I was born in a cottage by the ocean in Barrington, R.I., in a time when working people could buy cottages by the sea. It would not be remotely possible for a family like mine to buy a cottage by the sea now. In Hampton Beach, I am told, cottages once lined the entire beachfront, occupied by working people who could then afford a small cottage by the ocean, and send their families there to spend the summer.
Condos and apartments line much of the water front now, some of the cottages still hang on defiantly, but they look increasingly conspicuous, even out of place. There is no stasis in America, every cottage is an apartment or condo waiting to sprout.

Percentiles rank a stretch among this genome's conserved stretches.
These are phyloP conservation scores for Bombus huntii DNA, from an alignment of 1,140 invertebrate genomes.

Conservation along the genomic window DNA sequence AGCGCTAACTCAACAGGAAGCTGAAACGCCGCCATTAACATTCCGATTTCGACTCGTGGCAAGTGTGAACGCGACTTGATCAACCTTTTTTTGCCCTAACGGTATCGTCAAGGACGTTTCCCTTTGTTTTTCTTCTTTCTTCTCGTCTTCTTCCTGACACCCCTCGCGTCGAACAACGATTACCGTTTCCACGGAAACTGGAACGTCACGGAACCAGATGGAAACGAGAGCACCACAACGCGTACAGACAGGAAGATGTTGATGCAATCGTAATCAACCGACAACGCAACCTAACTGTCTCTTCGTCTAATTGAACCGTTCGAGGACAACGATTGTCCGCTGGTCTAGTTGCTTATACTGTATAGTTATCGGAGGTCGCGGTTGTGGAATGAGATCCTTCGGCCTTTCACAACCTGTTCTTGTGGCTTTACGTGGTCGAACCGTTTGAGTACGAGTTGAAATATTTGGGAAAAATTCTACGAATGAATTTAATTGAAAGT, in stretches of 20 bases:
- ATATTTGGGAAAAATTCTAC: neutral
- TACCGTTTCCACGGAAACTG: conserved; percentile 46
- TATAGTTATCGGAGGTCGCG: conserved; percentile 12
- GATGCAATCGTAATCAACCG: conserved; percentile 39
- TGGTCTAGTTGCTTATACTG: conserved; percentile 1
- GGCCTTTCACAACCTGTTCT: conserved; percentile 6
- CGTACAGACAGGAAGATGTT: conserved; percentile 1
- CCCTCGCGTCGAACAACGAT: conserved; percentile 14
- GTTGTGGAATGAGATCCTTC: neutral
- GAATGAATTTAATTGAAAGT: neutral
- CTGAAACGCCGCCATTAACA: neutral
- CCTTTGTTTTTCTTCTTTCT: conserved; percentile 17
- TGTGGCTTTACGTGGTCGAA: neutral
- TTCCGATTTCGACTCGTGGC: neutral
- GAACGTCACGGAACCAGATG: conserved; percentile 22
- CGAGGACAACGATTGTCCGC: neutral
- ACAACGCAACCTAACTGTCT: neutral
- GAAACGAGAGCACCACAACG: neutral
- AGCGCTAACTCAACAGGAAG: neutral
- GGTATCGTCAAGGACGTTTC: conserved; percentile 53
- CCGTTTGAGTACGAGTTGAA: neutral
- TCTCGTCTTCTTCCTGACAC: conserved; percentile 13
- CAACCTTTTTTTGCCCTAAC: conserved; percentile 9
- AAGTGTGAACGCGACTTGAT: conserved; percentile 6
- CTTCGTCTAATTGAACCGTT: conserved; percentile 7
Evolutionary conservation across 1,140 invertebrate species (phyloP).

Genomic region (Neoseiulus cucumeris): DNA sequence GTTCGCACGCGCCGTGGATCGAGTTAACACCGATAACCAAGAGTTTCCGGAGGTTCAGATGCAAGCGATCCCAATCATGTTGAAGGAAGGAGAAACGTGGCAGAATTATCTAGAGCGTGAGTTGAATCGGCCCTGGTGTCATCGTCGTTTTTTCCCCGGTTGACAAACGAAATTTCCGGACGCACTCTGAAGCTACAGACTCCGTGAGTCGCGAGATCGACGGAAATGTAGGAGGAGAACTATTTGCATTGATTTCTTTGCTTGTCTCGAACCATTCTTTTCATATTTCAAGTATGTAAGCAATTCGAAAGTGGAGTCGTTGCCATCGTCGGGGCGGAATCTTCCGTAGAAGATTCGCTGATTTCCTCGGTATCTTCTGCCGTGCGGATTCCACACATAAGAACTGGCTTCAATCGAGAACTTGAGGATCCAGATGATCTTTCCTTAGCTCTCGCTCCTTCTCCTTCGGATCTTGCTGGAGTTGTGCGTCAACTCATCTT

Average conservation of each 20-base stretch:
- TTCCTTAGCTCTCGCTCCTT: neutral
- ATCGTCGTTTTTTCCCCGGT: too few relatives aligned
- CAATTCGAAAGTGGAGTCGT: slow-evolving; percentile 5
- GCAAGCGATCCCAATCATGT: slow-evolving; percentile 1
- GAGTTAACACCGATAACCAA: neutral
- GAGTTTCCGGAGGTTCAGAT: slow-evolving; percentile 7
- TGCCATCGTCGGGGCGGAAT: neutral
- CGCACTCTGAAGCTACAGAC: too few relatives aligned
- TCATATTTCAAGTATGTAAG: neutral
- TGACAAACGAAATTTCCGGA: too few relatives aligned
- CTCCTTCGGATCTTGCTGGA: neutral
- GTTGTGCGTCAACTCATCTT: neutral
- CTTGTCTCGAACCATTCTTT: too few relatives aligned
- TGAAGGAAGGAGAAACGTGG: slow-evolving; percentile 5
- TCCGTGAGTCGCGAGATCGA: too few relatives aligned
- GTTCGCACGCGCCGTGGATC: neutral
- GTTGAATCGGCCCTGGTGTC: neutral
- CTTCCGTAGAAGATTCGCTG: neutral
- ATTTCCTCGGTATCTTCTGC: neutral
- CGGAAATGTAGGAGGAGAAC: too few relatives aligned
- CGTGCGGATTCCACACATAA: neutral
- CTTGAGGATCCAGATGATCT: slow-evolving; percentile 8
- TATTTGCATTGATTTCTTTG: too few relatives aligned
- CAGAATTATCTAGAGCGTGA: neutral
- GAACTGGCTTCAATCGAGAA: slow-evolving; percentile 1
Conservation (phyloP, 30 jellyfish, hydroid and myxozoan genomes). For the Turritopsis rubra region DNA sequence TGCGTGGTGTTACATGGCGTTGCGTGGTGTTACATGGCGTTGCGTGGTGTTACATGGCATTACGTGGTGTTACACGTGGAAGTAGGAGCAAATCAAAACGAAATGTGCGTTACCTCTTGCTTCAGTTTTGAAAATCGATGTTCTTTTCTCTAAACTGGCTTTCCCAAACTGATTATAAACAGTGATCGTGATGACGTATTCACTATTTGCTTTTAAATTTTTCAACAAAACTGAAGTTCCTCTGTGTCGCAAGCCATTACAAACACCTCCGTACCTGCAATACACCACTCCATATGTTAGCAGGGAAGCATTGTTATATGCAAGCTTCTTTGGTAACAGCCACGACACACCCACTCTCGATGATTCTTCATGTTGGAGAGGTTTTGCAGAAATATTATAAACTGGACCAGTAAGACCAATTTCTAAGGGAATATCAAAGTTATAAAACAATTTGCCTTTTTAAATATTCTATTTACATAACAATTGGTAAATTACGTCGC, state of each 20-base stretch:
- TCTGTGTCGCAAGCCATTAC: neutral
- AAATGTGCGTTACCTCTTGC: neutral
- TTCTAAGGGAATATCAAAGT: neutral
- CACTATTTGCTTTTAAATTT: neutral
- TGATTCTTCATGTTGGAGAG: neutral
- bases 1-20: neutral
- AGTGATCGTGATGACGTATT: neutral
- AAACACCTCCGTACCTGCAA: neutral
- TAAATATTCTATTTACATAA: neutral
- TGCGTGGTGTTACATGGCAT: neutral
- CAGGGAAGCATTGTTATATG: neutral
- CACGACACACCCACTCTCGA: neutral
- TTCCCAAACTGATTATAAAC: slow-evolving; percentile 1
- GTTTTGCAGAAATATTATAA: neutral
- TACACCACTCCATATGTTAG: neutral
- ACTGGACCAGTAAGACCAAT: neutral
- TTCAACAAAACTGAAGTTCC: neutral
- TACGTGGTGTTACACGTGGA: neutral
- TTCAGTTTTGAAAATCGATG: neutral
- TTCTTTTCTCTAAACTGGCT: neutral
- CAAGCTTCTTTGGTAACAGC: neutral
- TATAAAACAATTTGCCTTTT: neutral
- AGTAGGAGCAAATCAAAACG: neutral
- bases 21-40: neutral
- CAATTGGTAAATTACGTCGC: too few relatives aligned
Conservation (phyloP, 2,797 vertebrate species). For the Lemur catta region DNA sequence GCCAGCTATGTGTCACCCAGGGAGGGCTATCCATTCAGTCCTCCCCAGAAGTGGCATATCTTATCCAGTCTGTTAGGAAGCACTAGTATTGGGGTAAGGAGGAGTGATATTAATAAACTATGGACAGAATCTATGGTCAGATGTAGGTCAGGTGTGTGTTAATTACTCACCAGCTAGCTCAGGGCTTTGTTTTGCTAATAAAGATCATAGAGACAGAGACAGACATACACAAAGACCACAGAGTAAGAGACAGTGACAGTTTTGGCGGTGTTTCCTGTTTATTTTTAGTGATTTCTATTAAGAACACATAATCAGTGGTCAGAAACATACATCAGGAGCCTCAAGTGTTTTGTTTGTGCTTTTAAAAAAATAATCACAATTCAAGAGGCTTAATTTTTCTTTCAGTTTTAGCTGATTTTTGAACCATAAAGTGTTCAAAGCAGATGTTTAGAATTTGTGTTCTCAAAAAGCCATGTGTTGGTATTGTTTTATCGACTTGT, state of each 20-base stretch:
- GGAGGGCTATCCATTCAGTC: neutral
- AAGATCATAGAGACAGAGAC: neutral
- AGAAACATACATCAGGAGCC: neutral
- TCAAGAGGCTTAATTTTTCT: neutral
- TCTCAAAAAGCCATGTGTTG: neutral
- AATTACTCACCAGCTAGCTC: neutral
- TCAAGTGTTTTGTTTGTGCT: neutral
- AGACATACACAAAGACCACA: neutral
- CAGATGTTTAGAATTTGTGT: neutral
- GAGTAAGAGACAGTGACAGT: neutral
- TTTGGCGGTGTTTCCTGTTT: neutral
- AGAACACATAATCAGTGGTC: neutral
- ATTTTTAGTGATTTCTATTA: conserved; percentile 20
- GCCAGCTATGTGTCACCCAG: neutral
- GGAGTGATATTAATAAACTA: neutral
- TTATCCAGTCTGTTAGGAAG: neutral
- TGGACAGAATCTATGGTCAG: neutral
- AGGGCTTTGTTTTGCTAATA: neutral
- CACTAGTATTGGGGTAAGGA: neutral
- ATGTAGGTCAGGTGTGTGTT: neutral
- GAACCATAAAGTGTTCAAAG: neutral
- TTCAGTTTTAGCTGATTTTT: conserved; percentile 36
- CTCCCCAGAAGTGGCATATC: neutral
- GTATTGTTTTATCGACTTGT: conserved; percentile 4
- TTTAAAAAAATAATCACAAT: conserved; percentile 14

The Hampton Beach cottages are vanishing, as are public beaches and cottages all along the Atlantic Sea Coast. The ocean is being privatized and developed, the cottages are disappearing. The cottage in which I was born is long gone, there is a giant McMansion there now, my grandmother would faint dead away.
I loved the cottages in Hampton Beach, they are so lovingly tended, with their Seahorse icons and freshly painted white picket fences guarding a few square feet of lawn. Small patches of paradise, I think. I doubt they will be there for long, it is hard to justify keeping a cottage by the sea that could be a five-story building by the sea.